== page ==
Sign up here

Just Posted

Diane McLeod-McKay, Yukon’s Ombudsman and information and privacy commissioner, filed a petition on Dec. 11 after her office was barred from accessing documents related to a child and family services case. (Crystal Schick/Yukon News file)
Yukon government rejects Ombudsman requests for documentation filed to Supreme Court

Diane McLeod-McKay filed a petition on Dec. 11 after requests for documents were barred

Buffalo Sabres center Dylan Cozens, left, celebrates his first NHL goal with defenceman Rasmus Ristolainen during the second period of a game against the Washington Capitals on Jan. 22 in Washington. (Nick Wass/AP)
Cozens notches first NHL goal in loss to Capitals

The Yukoner potted his first tally at 10:43 of the second period on Jan. 22

Rodney and Ekaterina Baker in an undated photo from social media. The couple has been ticketed and charged under the Yukon’s <em>Civil Emergency Measures Act</em> for breaking isolation requirements in order to sneak into a vaccine clinic and receive Moderna vaccine doses in Beaver Creek. (Facebook/Submitted)
Former CEO of Great Canadian Gaming, actress charged after flying to Beaver Creek for COVID-19 vaccine

Rod Baker and Ekaterina Baker were charged with two CEMA violations each

Yukonomist Keith Halliday
Yukonomist: Are they coming?

One of COVID-19’s big economic questions is whether it will prompt a… Continue reading

Yukon MP Larry Bagnell, along with Yukon health and education delegates, announce a new medical research initiative via a Zoom conference on Jan. 21. (Screen shot)
New medical research unit at Yukon University launched

The SPOR SUPPORT Unit will implement patient-first research practices

The bus stop at the corner of Industrial and Jasper Road in Whitehorse on Jan. 25. The stop will be moved approximately 80 metres closer to Quartz Road. (Crystal Schick/Yukon News)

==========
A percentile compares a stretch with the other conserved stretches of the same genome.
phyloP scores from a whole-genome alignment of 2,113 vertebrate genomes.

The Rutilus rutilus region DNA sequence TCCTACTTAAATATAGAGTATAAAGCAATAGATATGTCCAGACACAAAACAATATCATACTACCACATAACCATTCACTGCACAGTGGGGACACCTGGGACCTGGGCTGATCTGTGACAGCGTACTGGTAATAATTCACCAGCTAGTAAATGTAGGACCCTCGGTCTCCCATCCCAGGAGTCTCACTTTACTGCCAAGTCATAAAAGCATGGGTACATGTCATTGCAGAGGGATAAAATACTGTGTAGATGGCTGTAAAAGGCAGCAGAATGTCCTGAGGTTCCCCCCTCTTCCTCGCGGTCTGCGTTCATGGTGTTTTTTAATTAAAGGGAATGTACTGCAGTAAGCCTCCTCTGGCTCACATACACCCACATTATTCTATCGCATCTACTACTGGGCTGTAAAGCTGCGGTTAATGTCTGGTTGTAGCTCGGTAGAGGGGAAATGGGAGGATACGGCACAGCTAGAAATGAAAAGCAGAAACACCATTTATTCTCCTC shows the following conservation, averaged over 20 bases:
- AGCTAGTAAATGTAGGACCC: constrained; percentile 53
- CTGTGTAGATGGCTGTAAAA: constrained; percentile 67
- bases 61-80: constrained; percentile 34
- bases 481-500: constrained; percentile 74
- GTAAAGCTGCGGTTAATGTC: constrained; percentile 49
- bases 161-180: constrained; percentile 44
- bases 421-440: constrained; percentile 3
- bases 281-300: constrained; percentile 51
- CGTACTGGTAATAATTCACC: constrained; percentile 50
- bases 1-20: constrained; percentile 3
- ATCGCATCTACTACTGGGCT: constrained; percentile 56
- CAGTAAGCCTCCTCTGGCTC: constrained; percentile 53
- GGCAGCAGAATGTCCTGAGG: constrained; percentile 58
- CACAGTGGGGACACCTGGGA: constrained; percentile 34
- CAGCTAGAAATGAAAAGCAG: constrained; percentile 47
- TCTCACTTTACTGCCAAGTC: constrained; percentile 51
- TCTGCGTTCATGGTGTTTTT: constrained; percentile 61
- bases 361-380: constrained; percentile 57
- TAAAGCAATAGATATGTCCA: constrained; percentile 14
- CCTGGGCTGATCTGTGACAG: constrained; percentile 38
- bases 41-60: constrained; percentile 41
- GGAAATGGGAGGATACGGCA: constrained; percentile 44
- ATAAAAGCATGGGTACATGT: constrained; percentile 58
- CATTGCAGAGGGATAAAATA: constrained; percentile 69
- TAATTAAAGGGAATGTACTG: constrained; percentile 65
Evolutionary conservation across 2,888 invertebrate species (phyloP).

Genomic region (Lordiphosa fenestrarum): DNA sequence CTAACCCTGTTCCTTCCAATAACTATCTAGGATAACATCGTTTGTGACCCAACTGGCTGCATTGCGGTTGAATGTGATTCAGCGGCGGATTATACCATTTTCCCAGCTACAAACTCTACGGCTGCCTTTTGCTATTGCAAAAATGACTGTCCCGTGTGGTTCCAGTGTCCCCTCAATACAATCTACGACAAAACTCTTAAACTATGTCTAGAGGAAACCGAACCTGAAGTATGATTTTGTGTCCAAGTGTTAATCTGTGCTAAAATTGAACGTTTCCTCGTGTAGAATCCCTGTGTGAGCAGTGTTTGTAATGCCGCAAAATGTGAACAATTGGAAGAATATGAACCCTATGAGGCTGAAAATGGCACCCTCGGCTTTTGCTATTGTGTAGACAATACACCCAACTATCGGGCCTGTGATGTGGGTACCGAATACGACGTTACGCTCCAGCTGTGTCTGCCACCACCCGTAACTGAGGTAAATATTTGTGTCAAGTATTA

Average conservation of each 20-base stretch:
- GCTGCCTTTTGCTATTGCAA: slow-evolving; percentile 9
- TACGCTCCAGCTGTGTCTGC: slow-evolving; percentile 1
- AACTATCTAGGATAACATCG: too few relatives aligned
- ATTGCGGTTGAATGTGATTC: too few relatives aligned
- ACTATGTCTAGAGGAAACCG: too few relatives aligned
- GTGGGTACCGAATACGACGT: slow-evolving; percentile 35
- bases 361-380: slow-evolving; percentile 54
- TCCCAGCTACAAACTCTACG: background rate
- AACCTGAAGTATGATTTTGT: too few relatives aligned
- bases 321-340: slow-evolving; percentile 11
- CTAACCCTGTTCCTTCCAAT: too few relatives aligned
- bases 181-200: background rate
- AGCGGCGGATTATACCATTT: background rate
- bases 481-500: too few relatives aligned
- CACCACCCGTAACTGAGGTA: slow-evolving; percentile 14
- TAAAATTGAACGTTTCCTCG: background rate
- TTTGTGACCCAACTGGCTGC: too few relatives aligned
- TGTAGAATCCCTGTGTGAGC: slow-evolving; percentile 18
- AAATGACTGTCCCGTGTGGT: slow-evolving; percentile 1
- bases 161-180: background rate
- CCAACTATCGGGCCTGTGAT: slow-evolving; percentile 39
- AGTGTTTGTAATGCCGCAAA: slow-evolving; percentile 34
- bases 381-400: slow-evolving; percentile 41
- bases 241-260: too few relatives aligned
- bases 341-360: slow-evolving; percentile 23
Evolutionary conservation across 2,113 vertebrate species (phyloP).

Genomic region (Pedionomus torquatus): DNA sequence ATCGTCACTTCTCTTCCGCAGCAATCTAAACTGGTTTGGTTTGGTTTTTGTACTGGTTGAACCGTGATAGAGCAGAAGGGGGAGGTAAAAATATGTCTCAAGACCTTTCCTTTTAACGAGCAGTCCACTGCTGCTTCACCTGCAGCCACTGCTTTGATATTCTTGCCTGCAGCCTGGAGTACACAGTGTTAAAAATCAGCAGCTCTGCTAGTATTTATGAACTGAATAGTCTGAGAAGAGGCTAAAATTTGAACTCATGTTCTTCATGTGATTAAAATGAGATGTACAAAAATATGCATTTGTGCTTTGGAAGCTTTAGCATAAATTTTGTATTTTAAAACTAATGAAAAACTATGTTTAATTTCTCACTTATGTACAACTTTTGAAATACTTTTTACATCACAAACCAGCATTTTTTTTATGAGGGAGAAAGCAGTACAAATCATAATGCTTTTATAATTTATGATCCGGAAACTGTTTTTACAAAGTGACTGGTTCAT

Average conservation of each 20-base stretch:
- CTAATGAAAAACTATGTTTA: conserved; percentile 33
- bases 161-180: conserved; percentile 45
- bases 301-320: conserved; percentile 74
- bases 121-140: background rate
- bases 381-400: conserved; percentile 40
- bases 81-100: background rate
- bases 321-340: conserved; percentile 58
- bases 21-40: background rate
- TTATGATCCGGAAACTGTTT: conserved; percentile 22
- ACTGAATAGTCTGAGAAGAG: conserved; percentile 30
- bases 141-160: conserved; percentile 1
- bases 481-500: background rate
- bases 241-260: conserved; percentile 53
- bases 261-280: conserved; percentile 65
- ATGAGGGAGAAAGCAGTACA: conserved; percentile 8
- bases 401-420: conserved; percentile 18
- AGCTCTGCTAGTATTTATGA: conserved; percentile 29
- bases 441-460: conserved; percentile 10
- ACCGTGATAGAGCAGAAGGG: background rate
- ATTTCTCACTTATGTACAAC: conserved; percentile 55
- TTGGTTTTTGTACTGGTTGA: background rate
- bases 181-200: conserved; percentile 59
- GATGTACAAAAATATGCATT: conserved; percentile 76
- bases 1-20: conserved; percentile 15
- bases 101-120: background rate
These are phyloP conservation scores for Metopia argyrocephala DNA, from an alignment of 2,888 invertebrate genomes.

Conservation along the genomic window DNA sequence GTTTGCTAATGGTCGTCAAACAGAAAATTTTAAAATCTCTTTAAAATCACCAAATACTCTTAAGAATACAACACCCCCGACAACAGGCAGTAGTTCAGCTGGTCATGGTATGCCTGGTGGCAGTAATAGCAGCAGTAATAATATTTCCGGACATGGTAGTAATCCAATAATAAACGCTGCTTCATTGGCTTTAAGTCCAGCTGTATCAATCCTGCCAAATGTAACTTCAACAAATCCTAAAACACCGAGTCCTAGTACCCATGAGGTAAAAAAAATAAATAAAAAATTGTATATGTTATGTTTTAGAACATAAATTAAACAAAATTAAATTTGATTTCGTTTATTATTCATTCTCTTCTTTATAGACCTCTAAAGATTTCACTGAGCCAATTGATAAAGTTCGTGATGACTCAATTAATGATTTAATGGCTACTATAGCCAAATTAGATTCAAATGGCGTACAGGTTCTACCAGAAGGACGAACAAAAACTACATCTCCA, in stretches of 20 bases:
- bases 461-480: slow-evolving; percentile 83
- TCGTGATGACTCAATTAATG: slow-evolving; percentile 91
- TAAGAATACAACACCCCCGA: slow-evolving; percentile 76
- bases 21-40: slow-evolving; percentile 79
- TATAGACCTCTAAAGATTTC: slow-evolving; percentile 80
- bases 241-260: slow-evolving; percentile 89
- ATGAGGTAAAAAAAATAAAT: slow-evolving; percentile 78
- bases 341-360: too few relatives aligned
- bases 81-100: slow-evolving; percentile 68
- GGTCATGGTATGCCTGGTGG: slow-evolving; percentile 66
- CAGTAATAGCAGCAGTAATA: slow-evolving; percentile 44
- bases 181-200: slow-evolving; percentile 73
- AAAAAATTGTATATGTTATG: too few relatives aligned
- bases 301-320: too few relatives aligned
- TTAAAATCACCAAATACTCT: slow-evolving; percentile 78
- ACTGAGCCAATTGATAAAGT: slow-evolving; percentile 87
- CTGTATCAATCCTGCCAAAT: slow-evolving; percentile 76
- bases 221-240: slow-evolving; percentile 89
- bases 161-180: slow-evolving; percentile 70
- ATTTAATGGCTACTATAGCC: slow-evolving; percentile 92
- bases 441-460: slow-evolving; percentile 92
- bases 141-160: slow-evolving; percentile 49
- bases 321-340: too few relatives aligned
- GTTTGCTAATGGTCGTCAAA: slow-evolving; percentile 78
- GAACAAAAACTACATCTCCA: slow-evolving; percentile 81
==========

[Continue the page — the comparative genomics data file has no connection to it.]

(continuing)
UPDATED: Industrial Road bus stop to be relocated

The city has postponed the move indefinitely

The Royal Canadian Mounted Police detachment in Faro photgraphed in 2016. Faro will receive a new RCMP detachment in 2022, replacing the decades-old building currently accommodating officers. (Joel Krahn/Yukon News file)
Faro RCMP tagged for new detachment

Faro will receive a new RCMP detachment in 2022, replacing the decades-old… Continue reading

In a Jan. 18 announcement, the Yukon government said the shingles vaccine is now being publicly funded for Yukoners between age 65 and 70, while the HPV vaccine program has been expanded to all Yukoners up to and including age 26. (
Changes made to shingles, HPV vaccine programs

Pharmacists in the Yukon can now provide the shingles vaccine and the… Continue reading

Parking attendant Const. Ouellet puts a parking ticket on the windshield of a vehicle in downtown Whitehorse on Dec. 6, 2018. The City of Whitehorse is hoping to write of nearly $300,000 in outstanding fees, bylaw fines and court fees, $20,225 of which is attributed to parking fines issued to non-Yukon license plates. (Crystal Schick/Yukon News file)
City of Whitehorse could write off nearly $300,000

The City of Whitehorse could write off $294,345 in outstanding fees, bylaw… Continue reading

Grants available to address gender-based violence

Organizations could receive up to $200,000

In this illustration, artist-journalist Charles Fripp reveals the human side of tragedy on the Stikine trail to the Klondike in 1898. A man chases his partner around the tent with an axe, while a third man follows, attempting to intervene. (The Daily Graphic/July 27, 1898)
History Hunter: Charles Fripp — gold rush artist

The Alaskan coastal town of Wrangell was ill-equipped for the tide of… Continue reading

A man walks passed the polling place sign at city hall in Whitehorse on Oct. 18, 2018. While Whitehorse Mayor Dan Curtis is now setting his sights on the upcoming territorial election, other members of council are still pondering their election plans for the coming year. (Crystal Schick/Yukon News file)
Councillors undecided on election plans

Municipal vote set for Oct. 21

Whitehorse City Hall. (Joel Krahn/Yukon News file)
City hall, briefly

A look at decicions made by Whitehorse city council this week.

Most Read